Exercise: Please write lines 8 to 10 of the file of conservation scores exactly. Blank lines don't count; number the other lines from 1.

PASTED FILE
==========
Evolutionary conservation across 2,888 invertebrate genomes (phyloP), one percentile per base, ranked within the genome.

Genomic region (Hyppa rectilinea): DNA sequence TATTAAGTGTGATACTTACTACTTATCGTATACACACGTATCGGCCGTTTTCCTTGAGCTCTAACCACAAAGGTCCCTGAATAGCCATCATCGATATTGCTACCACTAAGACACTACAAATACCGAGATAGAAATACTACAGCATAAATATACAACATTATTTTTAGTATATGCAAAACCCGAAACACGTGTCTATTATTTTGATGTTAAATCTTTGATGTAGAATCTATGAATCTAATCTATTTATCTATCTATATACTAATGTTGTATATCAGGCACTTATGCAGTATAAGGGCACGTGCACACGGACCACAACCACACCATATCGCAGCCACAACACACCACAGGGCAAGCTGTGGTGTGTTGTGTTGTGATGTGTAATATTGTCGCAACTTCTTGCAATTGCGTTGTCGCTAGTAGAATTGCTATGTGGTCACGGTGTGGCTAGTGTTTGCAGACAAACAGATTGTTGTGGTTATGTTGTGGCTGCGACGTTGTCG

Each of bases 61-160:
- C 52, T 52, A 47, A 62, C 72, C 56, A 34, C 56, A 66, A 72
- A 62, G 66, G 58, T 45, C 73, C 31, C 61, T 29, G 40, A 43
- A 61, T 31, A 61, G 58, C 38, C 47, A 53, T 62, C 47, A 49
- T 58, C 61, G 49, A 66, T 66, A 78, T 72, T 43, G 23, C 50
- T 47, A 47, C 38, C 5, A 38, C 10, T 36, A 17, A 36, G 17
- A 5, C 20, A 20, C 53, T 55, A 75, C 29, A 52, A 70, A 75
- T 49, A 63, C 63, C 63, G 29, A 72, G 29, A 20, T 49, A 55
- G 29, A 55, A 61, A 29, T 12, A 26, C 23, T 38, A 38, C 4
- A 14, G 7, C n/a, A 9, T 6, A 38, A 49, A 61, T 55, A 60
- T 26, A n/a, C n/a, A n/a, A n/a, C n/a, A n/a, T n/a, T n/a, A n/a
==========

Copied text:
- T 47, A 47, C 38, C 5, A 38, C 10, T 36, A 17, A 36, G 17
- A 5, C 20, A 20, C 53, T 55, A 75, C 29, A 52, A 70, A 75
- T 49, A 63, C 63, C 63, G 29, A 72, G 29, A 20, T 49, A 55